What is your personal belief system? And is it leading you to an Identity Crisis?
As we research baby boomer well being, and our move into the life stage of retirement, major changes such as moving from working for a living to having nothing to do during the day can cause questions about our identities. Those of us who owned businesses or worked at the same company for most of our lives can wake up finding out we don’t do the things that defined us for so many years, Including having the youngest child finally leave home and forcing us to deal with being empty nesters. Now is the time to explore who we REALLY are, instead of what we’ve done all our lives.
Our belief system comes from our upbringing and our life’s experiences, and may or may not include a religious, political, or familial aspect. A belief is something we accept as absolute truth with no questions asked. Our beliefs are taken without question.
Our values stem from our beliefs. A value is an aspect of our personality that we hold close to us and follow in our everyday interactions. Beliefs and values determine our attitudes and opinions.
Morals are formed from our values. Morals contribute to the system of beliefs and are the result of the values which we get from society. Ultimately, we’ll be much more successful, happier individuals if we figure out what our beliefs are, adhere to those beliefs be placing values on them, and follow othose values with morals in our everyday interactions.
How do we determine what our values are?
A great way to determine what our values are, is by looking around us to see who we admire and associate with. Think of some of your favorite acquaintences and write down what trait in their personality draws you to them, don’t worry about whether they are male or female, as you are looking for values here. Do this for everyone until you reach ten values.
Think of aspects such as honesty, courage, resourcefulness, caring, light hearted, humorous, boldness, etc. If you’re having a hard time thinking of values, go here https://www.cmu.edu/career/documents/my-career-path-activities/values-exercise.pdf for a list.
Once you have ten values, sort those values from One to Ten, with One being the most important, ten being the least important. My core values started with honesty, humorousness, enthusiasm, adventure, and went downhill from there. This is a good picture of what your core values are. These are the personality traits that your belief system searches for when choosing friends and acquaintances.
If, in our belief system, we have a certain belief, and we are living contrary to that belief in our daily situations, we create discontent in our own being. We feel empty, we feel depressed. Our belief system rears up and protests, giving us feelings of guilt, embarrassment and all sorts of negative feelings. If our belief is that we are honest, and we go around lying and cheating, we end up with depression and other negative long term mental issues because we are not being true to ourselves.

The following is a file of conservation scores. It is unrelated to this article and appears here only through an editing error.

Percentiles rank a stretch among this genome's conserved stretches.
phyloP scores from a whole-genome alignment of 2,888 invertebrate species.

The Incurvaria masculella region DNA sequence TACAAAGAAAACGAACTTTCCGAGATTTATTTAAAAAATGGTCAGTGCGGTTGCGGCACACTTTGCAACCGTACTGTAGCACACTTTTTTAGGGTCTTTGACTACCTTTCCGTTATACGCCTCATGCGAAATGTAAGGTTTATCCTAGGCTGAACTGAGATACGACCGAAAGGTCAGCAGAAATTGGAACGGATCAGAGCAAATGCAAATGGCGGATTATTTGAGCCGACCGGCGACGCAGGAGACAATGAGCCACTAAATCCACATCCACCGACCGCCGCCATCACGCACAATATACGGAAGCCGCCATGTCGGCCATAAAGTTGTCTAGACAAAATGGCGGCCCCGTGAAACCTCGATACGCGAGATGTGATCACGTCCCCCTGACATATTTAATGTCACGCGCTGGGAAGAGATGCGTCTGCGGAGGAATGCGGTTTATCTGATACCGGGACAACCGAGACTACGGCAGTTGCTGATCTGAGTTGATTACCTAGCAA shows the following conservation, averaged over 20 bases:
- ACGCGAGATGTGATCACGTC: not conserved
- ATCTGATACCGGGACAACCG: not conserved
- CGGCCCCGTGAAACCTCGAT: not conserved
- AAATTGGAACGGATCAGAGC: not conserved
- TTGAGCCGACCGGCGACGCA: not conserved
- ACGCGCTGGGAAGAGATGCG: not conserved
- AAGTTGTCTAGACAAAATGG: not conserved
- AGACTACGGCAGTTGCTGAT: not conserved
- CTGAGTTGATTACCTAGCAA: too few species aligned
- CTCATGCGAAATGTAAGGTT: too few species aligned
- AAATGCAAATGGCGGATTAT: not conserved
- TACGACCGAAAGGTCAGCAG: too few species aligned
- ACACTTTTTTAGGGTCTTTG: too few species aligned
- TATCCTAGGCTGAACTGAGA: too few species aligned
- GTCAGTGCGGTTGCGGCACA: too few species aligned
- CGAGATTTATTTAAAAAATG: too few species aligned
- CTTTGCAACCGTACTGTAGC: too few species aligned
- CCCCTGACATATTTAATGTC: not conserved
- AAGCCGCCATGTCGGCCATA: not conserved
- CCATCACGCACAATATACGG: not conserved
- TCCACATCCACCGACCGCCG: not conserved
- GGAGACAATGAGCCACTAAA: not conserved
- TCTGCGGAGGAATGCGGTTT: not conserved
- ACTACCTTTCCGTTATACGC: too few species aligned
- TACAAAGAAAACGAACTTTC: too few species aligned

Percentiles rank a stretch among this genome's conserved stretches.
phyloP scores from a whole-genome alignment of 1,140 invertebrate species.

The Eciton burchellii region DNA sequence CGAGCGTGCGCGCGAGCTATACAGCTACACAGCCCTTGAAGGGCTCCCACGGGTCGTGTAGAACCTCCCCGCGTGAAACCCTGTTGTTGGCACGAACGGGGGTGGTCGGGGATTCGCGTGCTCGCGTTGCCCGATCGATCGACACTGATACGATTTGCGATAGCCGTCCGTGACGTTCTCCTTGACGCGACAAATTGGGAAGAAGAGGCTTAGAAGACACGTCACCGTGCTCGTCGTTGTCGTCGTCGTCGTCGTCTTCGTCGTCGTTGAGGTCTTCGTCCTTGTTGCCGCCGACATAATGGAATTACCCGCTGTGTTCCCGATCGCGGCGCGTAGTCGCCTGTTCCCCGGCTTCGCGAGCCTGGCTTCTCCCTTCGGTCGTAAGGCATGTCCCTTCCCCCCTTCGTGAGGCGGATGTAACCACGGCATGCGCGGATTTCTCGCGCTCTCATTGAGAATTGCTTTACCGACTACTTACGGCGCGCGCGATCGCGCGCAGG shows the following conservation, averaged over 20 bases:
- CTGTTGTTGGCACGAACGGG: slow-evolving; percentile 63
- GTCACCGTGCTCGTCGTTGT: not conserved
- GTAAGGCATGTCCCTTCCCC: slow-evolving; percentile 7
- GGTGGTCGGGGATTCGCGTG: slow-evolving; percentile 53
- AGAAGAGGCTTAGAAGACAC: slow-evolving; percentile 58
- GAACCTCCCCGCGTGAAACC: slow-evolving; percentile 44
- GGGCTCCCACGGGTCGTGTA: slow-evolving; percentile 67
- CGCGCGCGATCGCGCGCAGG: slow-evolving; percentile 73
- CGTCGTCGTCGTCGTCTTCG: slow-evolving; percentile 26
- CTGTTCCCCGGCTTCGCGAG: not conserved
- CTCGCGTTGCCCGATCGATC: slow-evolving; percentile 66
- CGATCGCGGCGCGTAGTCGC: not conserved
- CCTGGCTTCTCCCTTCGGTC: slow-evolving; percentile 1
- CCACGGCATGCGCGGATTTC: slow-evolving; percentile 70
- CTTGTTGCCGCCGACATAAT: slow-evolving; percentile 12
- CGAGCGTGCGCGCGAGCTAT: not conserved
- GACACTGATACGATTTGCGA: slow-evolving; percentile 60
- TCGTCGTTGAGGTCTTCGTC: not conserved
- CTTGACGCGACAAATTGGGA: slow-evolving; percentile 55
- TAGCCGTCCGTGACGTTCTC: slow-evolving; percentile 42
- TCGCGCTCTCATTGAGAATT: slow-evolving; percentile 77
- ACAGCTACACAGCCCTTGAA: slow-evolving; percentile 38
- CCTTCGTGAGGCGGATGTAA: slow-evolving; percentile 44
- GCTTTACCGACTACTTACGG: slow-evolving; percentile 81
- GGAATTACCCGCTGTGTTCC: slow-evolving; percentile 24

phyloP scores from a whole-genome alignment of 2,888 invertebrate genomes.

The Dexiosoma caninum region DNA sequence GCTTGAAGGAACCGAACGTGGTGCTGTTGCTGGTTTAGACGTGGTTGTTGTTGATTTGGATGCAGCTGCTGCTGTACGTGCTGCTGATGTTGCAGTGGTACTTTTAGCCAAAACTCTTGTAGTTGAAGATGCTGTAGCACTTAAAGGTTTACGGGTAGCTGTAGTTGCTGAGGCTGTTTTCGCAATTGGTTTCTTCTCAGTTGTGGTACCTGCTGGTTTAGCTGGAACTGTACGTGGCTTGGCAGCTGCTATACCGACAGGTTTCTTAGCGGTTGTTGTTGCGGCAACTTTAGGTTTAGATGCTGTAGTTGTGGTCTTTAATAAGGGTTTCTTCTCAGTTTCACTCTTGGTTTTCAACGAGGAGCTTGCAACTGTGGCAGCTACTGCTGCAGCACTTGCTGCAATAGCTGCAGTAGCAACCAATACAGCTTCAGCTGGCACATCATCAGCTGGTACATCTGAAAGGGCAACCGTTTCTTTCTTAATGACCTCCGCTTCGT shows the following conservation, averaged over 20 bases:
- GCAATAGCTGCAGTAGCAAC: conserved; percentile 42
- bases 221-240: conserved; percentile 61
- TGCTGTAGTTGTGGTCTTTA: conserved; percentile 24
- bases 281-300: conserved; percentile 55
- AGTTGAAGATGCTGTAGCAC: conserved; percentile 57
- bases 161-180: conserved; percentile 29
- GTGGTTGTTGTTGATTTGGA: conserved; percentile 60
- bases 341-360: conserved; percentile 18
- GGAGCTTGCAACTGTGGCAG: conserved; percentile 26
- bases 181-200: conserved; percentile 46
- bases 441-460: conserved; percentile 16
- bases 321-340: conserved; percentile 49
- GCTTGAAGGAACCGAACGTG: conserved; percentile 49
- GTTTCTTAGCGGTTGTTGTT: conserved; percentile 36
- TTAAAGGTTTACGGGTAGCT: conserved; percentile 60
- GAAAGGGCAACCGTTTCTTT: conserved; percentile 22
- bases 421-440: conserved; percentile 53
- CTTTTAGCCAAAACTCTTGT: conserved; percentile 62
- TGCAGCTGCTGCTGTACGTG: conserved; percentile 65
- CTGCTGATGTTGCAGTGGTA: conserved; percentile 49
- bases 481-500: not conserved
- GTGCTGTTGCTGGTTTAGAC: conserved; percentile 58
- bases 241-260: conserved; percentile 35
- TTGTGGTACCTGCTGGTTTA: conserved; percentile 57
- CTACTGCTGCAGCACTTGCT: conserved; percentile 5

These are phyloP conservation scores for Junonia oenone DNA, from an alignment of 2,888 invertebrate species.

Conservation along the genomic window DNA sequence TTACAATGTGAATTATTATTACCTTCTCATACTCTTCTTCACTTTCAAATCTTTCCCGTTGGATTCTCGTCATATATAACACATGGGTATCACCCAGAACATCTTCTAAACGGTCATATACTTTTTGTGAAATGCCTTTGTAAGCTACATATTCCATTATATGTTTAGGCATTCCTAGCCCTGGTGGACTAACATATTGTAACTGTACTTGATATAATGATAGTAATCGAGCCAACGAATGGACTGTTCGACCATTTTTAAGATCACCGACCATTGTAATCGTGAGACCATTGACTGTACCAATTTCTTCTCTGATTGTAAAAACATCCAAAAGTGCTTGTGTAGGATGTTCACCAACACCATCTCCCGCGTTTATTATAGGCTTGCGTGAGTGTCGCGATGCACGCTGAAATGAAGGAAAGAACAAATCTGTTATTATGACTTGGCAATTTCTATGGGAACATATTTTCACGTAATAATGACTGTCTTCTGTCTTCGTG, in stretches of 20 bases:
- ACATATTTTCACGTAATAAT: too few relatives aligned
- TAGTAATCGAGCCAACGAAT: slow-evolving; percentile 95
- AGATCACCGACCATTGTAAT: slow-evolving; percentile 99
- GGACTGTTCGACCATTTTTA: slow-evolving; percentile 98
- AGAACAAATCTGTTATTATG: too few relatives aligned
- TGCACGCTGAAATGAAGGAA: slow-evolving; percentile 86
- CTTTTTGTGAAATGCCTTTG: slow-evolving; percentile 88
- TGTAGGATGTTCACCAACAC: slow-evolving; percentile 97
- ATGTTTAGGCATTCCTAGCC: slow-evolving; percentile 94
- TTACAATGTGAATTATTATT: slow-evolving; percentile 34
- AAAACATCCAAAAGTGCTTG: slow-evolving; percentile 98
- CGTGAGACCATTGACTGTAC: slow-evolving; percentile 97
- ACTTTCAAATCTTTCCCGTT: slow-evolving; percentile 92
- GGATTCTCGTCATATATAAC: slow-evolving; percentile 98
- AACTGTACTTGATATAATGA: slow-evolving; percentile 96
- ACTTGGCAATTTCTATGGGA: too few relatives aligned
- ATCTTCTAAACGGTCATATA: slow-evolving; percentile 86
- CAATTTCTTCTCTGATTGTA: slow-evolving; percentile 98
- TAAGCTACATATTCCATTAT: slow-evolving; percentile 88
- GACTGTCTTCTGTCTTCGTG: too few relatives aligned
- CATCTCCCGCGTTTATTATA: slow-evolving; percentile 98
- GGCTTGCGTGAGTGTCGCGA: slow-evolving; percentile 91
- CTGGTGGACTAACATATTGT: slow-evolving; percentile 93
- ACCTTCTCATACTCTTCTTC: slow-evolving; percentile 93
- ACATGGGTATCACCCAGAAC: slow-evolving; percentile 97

If one of our top beliefs is honesty and we are acquainted with a person who isn’t honest, we naturally avoid that person. So ultimately, we’ll be much happier individuals if we figure out what our belief system is, watch for those aspects in other people and associate with the people who have the same beliefs as we do.
The following is an excerpt from the book 7 Principals For Living With Authenticity, By Jack Beauregard, Author, Founder and CEO of The Platinum Years:
Why you might face an Identity Crisis, and how to benefit from it.
Your personal identity affects the way you think, and feel about yourself, and has a strong impact on your level of self-esteem. Your personal identity needs to change as your life circumstances change. People who experience a major life-transition are often thrown into an Identity Crisis, as all your old rules, roles, and sources of support have suddenly evaporated. Here are some of the life-transitions that might generate an Identity Crisis in your life:
Going through any of these transitions can cause you to ask yourself: “Who am I when I’m no longer doing what I currently do?” Even though this crisis causes significant upheaval, it also provides you with the opportunity to rediscover who you really are, so you can rethink and reframe your life.
Even if no major changes are taking place in your life and things appear to be going well, you may still feel that something is not right about your life. For whatever reason, you may be going through an existential crisis that motivates you to start asking the big questions, such as “What is my purpose in life?” “Do I really matter?” or “Who am I really?”
If you are going through a life-transition or facing an Identity Crisis for whatever reason, you need to expand your definition of who you are beyond what you are doing and discover and connect to your True Self, so you can live the next chapter of your life from the goals, values, and passions of who you really are.
As you can see, going through the process we baby boomers are going through definitely falls in several of the categories Mr. Beauregard lists. If you’re interested in Mr. Beauregard’s book you can download the first chapter free of charge here. If you feel this book could help you through the coming challenges, you may purchase the full copy here.
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